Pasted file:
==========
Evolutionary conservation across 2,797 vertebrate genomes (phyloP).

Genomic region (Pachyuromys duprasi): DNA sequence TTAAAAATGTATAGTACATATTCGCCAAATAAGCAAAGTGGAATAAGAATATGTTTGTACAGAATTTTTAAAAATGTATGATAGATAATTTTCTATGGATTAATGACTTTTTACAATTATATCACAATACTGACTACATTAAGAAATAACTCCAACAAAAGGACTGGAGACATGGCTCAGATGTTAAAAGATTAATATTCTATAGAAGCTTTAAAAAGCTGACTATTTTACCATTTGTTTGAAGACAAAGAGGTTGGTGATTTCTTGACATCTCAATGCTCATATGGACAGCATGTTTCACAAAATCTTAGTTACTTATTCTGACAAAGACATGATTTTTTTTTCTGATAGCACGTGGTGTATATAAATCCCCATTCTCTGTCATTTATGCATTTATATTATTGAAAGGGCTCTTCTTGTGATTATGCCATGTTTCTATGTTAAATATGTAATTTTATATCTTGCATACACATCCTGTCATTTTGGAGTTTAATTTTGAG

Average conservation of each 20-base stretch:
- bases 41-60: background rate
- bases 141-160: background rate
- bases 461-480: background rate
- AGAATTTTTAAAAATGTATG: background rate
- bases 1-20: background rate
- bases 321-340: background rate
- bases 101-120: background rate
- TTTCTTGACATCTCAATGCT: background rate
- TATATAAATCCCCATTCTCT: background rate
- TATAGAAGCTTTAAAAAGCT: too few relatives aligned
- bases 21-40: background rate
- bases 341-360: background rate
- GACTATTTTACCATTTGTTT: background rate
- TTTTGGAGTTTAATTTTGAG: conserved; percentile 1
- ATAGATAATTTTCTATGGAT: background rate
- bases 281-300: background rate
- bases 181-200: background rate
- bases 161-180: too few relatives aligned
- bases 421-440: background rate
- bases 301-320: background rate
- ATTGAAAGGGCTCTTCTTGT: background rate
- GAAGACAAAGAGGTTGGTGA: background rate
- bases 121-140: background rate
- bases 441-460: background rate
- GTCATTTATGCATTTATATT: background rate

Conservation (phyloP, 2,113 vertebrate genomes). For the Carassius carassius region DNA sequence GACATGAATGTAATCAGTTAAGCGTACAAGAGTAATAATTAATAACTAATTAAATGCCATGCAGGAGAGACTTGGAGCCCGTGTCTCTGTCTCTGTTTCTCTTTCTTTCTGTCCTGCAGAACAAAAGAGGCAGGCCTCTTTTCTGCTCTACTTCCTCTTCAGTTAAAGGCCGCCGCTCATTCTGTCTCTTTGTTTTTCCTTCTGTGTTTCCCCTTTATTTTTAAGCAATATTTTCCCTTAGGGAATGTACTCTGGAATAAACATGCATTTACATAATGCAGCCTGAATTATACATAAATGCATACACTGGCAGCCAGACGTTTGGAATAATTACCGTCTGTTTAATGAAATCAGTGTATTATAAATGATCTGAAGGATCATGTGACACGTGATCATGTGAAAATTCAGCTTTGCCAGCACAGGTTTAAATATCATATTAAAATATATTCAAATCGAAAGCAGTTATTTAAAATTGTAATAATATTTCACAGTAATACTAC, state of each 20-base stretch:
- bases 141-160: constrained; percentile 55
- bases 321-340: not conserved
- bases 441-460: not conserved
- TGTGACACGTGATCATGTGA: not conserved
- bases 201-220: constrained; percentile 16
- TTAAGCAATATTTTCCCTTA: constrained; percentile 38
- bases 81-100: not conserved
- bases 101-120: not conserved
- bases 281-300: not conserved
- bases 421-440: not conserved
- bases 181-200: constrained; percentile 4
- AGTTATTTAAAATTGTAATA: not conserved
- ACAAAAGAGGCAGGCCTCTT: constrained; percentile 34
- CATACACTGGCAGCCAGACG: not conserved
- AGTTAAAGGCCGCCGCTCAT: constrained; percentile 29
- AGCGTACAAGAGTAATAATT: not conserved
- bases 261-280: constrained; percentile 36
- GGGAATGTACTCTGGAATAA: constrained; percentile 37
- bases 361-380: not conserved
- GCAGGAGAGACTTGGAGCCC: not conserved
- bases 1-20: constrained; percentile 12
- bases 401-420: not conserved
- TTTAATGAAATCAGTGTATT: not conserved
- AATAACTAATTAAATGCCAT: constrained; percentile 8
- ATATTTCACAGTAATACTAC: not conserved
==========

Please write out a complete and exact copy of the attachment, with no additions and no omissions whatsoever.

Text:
Evolutionary conservation across 2,797 vertebrate genomes (phyloP).

Genomic region (Pachyuromys duprasi): DNA sequence TTAAAAATGTATAGTACATATTCGCCAAATAAGCAAAGTGGAATAAGAATATGTTTGTACAGAATTTTTAAAAATGTATGATAGATAATTTTCTATGGATTAATGACTTTTTACAATTATATCACAATACTGACTACATTAAGAAATAACTCCAACAAAAGGACTGGAGACATGGCTCAGATGTTAAAAGATTAATATTCTATAGAAGCTTTAAAAAGCTGACTATTTTACCATTTGTTTGAAGACAAAGAGGTTGGTGATTTCTTGACATCTCAATGCTCATATGGACAGCATGTTTCACAAAATCTTAGTTACTTATTCTGACAAAGACATGATTTTTTTTTCTGATAGCACGTGGTGTATATAAATCCCCATTCTCTGTCATTTATGCATTTATATTATTGAAAGGGCTCTTCTTGTGATTATGCCATGTTTCTATGTTAAATATGTAATTTTATATCTTGCATACACATCCTGTCATTTTGGAGTTTAATTTTGAG

Average conservation of each 20-base stretch:
- bases 41-60: background rate
- bases 141-160: background rate
- bases 461-480: background rate
- AGAATTTTTAAAAATGTATG: background rate
- bases 1-20: background rate
- bases 321-340: background rate
- bases 101-120: background rate
- TTTCTTGACATCTCAATGCT: background rate
- TATATAAATCCCCATTCTCT: background rate
- TATAGAAGCTTTAAAAAGCT: too few relatives aligned
- bases 21-40: background rate
- bases 341-360: background rate
- GACTATTTTACCATTTGTTT: background rate
- TTTTGGAGTTTAATTTTGAG: conserved; percentile 1
- ATAGATAATTTTCTATGGAT: background rate
- bases 281-300: background rate
- bases 181-200: background rate
- bases 161-180: too few relatives aligned
- bases 421-440: background rate
- bases 301-320: background rate
- ATTGAAAGGGCTCTTCTTGT: background rate
- GAAGACAAAGAGGTTGGTGA: background rate
- bases 121-140: background rate
- bases 441-460: background rate
- GTCATTTATGCATTTATATT: background rate

Conservation (phyloP, 2,113 vertebrate genomes). For the Carassius carassius region DNA sequence GACATGAATGTAATCAGTTAAGCGTACAAGAGTAATAATTAATAACTAATTAAATGCCATGCAGGAGAGACTTGGAGCCCGTGTCTCTGTCTCTGTTTCTCTTTCTTTCTGTCCTGCAGAACAAAAGAGGCAGGCCTCTTTTCTGCTCTACTTCCTCTTCAGTTAAAGGCCGCCGCTCATTCTGTCTCTTTGTTTTTCCTTCTGTGTTTCCCCTTTATTTTTAAGCAATATTTTCCCTTAGGGAATGTACTCTGGAATAAACATGCATTTACATAATGCAGCCTGAATTATACATAAATGCATACACTGGCAGCCAGACGTTTGGAATAATTACCGTCTGTTTAATGAAATCAGTGTATTATAAATGATCTGAAGGATCATGTGACACGTGATCATGTGAAAATTCAGCTTTGCCAGCACAGGTTTAAATATCATATTAAAATATATTCAAATCGAAAGCAGTTATTTAAAATTGTAATAATATTTCACAGTAATACTAC, state of each 20-base stretch:
- bases 141-160: constrained; percentile 55
- bases 321-340: not conserved
- bases 441-460: not conserved
- TGTGACACGTGATCATGTGA: not conserved
- bases 201-220: constrained; percentile 16
- TTAAGCAATATTTTCCCTTA: constrained; percentile 38
- bases 81-100: not conserved
- bases 101-120: not conserved
- bases 281-300: not conserved
- bases 421-440: not conserved
- bases 181-200: constrained; percentile 4
- AGTTATTTAAAATTGTAATA: not conserved
- ACAAAAGAGGCAGGCCTCTT: constrained; percentile 34
- CATACACTGGCAGCCAGACG: not conserved
- AGTTAAAGGCCGCCGCTCAT: constrained; percentile 29
- AGCGTACAAGAGTAATAATT: not conserved
- bases 261-280: constrained; percentile 36
- GGGAATGTACTCTGGAATAA: constrained; percentile 37
- bases 361-380: not conserved
- GCAGGAGAGACTTGGAGCCC: not conserved
- bases 1-20: constrained; percentile 12
- bases 401-420: not conserved
- TTTAATGAAATCAGTGTATT: not conserved
- AATAACTAATTAAATGCCAT: constrained; percentile 8
- ATATTTCACAGTAATACTAC: not conserved